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quote:Originally posted by DoctorBeaverOf course beavers are good for the environment.
quote:Originally posted by ukmickyI was looking for the new environment forum but strangely its not here, whats going on So trees and plants are not as good for the environment as we first thought. its just been discovered that tree's don't only breath out oxygen but they also emit lots methane.(how did we not know that before) so they breath in one green house gas but also breath out another.SOURCE TODAYS BBC NEWSwhere does that leave the hug a tree campaign and the environment  sorry Andrewit just goes to show how little we know. Is it wise to plant lots of new forests that will emit large amounts of methane .Hey doc maybe you beavers are good for the environment after allMichael HAPPY NEW YEAR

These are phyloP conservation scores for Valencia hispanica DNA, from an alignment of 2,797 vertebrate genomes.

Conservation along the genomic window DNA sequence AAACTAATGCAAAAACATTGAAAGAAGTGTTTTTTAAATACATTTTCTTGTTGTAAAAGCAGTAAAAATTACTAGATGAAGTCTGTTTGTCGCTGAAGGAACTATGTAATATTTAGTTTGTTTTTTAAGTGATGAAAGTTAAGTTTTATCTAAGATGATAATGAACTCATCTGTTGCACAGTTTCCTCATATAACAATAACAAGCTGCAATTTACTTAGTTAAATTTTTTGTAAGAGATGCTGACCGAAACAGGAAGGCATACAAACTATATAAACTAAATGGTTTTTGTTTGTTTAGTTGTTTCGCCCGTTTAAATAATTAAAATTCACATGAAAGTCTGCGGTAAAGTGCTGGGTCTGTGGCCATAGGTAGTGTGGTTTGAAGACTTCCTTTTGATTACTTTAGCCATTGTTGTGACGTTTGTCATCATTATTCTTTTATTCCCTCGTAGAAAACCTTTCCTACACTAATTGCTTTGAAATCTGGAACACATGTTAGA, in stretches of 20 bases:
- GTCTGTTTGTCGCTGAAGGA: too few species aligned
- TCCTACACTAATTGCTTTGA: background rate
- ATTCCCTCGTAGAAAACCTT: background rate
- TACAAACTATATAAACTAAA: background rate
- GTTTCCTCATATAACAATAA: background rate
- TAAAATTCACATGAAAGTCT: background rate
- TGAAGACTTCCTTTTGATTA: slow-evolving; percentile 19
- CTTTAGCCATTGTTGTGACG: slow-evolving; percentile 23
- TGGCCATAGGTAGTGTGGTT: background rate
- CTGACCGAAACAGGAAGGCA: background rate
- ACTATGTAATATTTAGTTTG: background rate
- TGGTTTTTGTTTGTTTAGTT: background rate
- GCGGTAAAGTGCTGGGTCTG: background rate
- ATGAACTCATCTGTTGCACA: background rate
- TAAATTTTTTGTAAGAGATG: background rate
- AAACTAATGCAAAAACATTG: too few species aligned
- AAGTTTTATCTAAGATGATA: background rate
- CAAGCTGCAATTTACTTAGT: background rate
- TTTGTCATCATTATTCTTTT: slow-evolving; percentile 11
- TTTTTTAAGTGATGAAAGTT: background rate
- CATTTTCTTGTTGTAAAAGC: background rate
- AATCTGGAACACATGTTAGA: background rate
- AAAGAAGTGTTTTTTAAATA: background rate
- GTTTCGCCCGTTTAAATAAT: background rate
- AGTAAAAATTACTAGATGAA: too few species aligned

quote:Originally posted by neilephttp://www.eurekalert.org/pub_releases/2006-01/m-tfm011006.phpMen are the same as women.... just inside out !!
quote:Originally posted by ukmickyOr or do you know that man called ukmicky well we checked and he happens to be god so bow down to his greatness and send him lots of money Michael HAPPY NEW YEAR
quote:Originally posted by sharkeyandgeorgeive often wondered if all these gasses that industrys produced have allways been produced (in much smaller quantities naturally) whats took them out the atmosphere before? fair enough co2 removed by plants but what about the others? and cant we just cultivate the other scrubbers as a balance?"Defender of the Sea"
quote:Originally posted by AlphBravoWell it is bit like M Twain "Everyone talks about the Weather but no one does anything about" well not much has changed
quote:fact is the population is addicted to the current lifestyle